Korea scrambles ahead of Trump steel decision

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Korea scrambles ahead of Trump steel decision

The Korean government and local steel companies are scrambling to gauge the potential impact of the U.S. government’s moves to impose steep tariffs on steel and aluminum imports.

The U.S. commerce department recommended Friday that Donald Trump’s administration impose steep curbs on steel and aluminum imports from China and other nations including Korea in a so-called Section 232 investigation, citing risks to the country’s national security.

The Ministry of Trade, Industry and Energy and the heads of major steel companies gathered Saturday to assess the situation and discuss ways to proceed. The participants included chiefs of mid-sized players SeAH Steel, Dongkuk Steel and Husteel as well as larger producers like Posco and Hyundai Steel.

“Until a final decision is made, we will try our best to reach out to the U.S. government, Congress and industry,” a source at the Trade Ministry said.

“At the same time, we will come up with the ways to minimize any damage after considering different scenarios,” the source said.

Of the three options proposed by the commerce department, a targeted 53 percent tariff on steel products from 12 countries including Korea was deemed the worst.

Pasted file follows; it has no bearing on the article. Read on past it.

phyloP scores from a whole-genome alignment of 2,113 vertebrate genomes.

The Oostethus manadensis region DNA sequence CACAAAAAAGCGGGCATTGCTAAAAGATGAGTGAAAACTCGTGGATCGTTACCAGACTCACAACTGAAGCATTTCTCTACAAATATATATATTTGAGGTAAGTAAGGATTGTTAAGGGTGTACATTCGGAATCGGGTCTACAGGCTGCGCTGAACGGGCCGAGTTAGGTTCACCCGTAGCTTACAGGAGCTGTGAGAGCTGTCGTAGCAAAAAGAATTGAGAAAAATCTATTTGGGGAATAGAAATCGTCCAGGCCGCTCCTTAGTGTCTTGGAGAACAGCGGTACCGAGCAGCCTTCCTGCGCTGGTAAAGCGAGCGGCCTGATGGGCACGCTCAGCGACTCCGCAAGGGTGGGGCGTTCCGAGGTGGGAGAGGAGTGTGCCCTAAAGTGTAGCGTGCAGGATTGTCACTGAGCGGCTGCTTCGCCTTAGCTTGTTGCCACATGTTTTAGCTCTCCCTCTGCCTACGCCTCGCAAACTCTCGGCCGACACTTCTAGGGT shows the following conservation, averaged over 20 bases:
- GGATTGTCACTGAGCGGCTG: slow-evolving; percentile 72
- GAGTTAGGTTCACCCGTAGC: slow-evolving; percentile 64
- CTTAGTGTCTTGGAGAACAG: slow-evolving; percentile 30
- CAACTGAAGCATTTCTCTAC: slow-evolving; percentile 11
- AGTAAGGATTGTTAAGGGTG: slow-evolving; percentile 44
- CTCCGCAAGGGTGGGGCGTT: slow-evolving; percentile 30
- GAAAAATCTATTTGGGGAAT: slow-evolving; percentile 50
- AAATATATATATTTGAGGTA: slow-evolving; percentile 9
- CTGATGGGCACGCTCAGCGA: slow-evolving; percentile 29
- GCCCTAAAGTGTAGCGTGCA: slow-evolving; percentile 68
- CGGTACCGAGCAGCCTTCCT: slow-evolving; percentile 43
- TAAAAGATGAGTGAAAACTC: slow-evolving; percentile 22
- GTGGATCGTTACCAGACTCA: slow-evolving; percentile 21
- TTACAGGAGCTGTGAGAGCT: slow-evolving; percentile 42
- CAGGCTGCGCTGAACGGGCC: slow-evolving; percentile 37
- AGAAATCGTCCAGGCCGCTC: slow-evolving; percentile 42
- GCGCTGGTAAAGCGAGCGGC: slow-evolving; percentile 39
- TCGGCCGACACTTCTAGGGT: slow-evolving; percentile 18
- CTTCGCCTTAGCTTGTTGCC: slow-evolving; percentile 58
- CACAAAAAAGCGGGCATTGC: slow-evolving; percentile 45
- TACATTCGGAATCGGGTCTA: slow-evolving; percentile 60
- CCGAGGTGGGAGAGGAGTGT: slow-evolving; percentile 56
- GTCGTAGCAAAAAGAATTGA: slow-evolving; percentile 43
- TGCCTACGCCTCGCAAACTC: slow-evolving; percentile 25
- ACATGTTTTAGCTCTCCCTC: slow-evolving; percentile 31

Should the proposal come into effect, Posco, the country’s largest steelmaker, might face over 100 percent tariffs on some products on top of the 60.9 percent countervailing and antidumping duties imposed by the commerce department last year.

The other recommendations include a broad 24 percent tariff on all steel imports and a quota restricting steel imports from all countries to roughly two-thirds the level they were last year.

Trump must respond to the reports by April. The president has yet to say how his administration will act, but many expect tough actions based on Trump’s protectionist views.

“You may have a higher price, but you have jobs,” Trump said in a meeting with lawmakers last week.

Observers expect the Korean government to file a suit with the World Trade Organization if the tariffs hurt the industry.

The Trade Ministry, for instance, brought a steel trade dispute to the international organization last week after the United States levied high punitive tariffs on the country’s steel products.

Last month, Washington slapped steep tariffs on imported washing machines and solar panels in a move to keep American manufacturers competitive, which invited criticism from China and Korea.

The United States was the second-largest export market for Korean steel in 2016. Korea exported 3.5 million tons of steel between January and November last year, down 4.9 percent over a year ago.

In the country-specific measure, other countries include Brazil, China, Costa Rica, Egypt, India, Malaysia, Russia, South Africa, Thailand, Turkey and Vietnam.

While many steel companies in the United States welcomed the move, others expressed caution over possible supply disruptions and price spikes in the main components of automobiles and construction.

BY PARK EUN-JEE [park.eunjee@joongang.co.kr]
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